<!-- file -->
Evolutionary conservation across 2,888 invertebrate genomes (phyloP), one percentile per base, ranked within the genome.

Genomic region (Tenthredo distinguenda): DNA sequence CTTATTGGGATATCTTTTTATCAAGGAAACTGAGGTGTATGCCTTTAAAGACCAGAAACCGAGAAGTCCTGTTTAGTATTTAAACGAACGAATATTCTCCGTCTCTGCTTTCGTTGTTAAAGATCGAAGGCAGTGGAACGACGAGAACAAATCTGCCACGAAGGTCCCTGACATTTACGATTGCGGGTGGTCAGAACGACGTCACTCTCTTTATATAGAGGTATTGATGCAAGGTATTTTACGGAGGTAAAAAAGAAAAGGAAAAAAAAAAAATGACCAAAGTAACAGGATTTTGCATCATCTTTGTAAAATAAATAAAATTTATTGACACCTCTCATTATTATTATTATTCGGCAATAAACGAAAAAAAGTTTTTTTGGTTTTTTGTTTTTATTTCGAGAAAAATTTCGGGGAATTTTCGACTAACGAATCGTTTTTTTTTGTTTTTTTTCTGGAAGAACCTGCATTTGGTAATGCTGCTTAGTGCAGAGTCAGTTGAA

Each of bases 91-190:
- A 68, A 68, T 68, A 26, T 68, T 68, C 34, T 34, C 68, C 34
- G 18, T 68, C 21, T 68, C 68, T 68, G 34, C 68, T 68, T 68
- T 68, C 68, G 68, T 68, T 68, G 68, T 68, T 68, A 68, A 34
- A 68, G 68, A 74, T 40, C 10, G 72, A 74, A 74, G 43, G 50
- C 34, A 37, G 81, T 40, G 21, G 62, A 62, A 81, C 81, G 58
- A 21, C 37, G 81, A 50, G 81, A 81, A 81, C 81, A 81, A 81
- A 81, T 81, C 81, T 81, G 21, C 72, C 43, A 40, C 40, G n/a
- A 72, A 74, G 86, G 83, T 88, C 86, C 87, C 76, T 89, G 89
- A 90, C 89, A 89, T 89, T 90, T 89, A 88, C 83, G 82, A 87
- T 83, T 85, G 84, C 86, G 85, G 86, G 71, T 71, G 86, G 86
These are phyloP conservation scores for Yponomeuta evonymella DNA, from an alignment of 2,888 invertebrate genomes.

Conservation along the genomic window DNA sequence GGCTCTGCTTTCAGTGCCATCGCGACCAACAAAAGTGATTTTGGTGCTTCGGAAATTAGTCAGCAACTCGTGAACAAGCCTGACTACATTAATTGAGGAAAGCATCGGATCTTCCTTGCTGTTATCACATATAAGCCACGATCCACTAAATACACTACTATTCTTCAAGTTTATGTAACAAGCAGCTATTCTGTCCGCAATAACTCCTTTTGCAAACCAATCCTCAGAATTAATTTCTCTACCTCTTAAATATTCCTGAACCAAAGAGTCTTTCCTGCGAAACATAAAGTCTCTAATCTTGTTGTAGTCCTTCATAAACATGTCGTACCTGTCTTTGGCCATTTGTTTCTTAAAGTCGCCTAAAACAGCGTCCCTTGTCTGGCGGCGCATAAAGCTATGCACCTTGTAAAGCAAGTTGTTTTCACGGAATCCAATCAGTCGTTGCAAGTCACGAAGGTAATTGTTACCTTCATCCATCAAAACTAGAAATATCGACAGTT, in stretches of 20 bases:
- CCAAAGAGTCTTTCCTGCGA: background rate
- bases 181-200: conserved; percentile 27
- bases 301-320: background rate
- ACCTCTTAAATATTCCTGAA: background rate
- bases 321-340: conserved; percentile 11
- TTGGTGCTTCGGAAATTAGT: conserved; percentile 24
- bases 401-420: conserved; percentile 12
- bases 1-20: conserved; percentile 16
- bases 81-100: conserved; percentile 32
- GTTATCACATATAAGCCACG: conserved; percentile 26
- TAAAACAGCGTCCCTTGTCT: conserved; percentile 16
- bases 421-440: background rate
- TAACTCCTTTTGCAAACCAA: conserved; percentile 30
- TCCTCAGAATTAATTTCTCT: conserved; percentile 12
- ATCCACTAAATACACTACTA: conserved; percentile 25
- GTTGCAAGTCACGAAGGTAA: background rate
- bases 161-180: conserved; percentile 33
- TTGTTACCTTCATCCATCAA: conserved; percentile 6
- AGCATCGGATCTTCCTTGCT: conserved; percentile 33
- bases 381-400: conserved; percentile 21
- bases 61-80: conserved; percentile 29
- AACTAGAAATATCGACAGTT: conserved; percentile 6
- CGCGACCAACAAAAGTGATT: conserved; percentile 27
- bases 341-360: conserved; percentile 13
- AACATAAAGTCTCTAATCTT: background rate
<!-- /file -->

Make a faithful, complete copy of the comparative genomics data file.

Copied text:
Evolutionary conservation across 2,888 invertebrate genomes (phyloP), one percentile per base, ranked within the genome.

Genomic region (Tenthredo distinguenda): DNA sequence CTTATTGGGATATCTTTTTATCAAGGAAACTGAGGTGTATGCCTTTAAAGACCAGAAACCGAGAAGTCCTGTTTAGTATTTAAACGAACGAATATTCTCCGTCTCTGCTTTCGTTGTTAAAGATCGAAGGCAGTGGAACGACGAGAACAAATCTGCCACGAAGGTCCCTGACATTTACGATTGCGGGTGGTCAGAACGACGTCACTCTCTTTATATAGAGGTATTGATGCAAGGTATTTTACGGAGGTAAAAAAGAAAAGGAAAAAAAAAAAATGACCAAAGTAACAGGATTTTGCATCATCTTTGTAAAATAAATAAAATTTATTGACACCTCTCATTATTATTATTATTCGGCAATAAACGAAAAAAAGTTTTTTTGGTTTTTTGTTTTTATTTCGAGAAAAATTTCGGGGAATTTTCGACTAACGAATCGTTTTTTTTTGTTTTTTTTCTGGAAGAACCTGCATTTGGTAATGCTGCTTAGTGCAGAGTCAGTTGAA

Each of bases 91-190:
- A 68, A 68, T 68, A 26, T 68, T 68, C 34, T 34, C 68, C 34
- G 18, T 68, C 21, T 68, C 68, T 68, G 34, C 68, T 68, T 68
- T 68, C 68, G 68, T 68, T 68, G 68, T 68, T 68, A 68, A 34
- A 68, G 68, A 74, T 40, C 10, G 72, A 74, A 74, G 43, G 50
- C 34, A 37, G 81, T 40, G 21, G 62, A 62, A 81, C 81, G 58
- A 21, C 37, G 81, A 50, G 81, A 81, A 81, C 81, A 81, A 81
- A 81, T 81, C 81, T 81, G 21, C 72, C 43, A 40, C 40, G n/a
- A 72, A 74, G 86, G 83, T 88, C 86, C 87, C 76, T 89, G 89
- A 90, C 89, A 89, T 89, T 90, T 89, A 88, C 83, G 82, A 87
- T 83, T 85, G 84, C 86, G 85, G 86, G 71, T 71, G 86, G 86
These are phyloP conservation scores for Yponomeuta evonymella DNA, from an alignment of 2,888 invertebrate genomes.

Conservation along the genomic window DNA sequence GGCTCTGCTTTCAGTGCCATCGCGACCAACAAAAGTGATTTTGGTGCTTCGGAAATTAGTCAGCAACTCGTGAACAAGCCTGACTACATTAATTGAGGAAAGCATCGGATCTTCCTTGCTGTTATCACATATAAGCCACGATCCACTAAATACACTACTATTCTTCAAGTTTATGTAACAAGCAGCTATTCTGTCCGCAATAACTCCTTTTGCAAACCAATCCTCAGAATTAATTTCTCTACCTCTTAAATATTCCTGAACCAAAGAGTCTTTCCTGCGAAACATAAAGTCTCTAATCTTGTTGTAGTCCTTCATAAACATGTCGTACCTGTCTTTGGCCATTTGTTTCTTAAAGTCGCCTAAAACAGCGTCCCTTGTCTGGCGGCGCATAAAGCTATGCACCTTGTAAAGCAAGTTGTTTTCACGGAATCCAATCAGTCGTTGCAAGTCACGAAGGTAATTGTTACCTTCATCCATCAAAACTAGAAATATCGACAGTT, in stretches of 20 bases:
- CCAAAGAGTCTTTCCTGCGA: background rate
- bases 181-200: conserved; percentile 27
- bases 301-320: background rate
- ACCTCTTAAATATTCCTGAA: background rate
- bases 321-340: conserved; percentile 11
- TTGGTGCTTCGGAAATTAGT: conserved; percentile 24
- bases 401-420: conserved; percentile 12
- bases 1-20: conserved; percentile 16
- bases 81-100: conserved; percentile 32
- GTTATCACATATAAGCCACG: conserved; percentile 26
- TAAAACAGCGTCCCTTGTCT: conserved; percentile 16
- bases 421-440: background rate
- TAACTCCTTTTGCAAACCAA: conserved; percentile 30
- TCCTCAGAATTAATTTCTCT: conserved; percentile 12
- ATCCACTAAATACACTACTA: conserved; percentile 25
- GTTGCAAGTCACGAAGGTAA: background rate
- bases 161-180: conserved; percentile 33
- TTGTTACCTTCATCCATCAA: conserved; percentile 6
- AGCATCGGATCTTCCTTGCT: conserved; percentile 33
- bases 381-400: conserved; percentile 21
- bases 61-80: conserved; percentile 29
- AACTAGAAATATCGACAGTT: conserved; percentile 6
- CGCGACCAACAAAAGTGATT: conserved; percentile 27
- bases 341-360: conserved; percentile 13
- AACATAAAGTCTCTAATCTT: background rate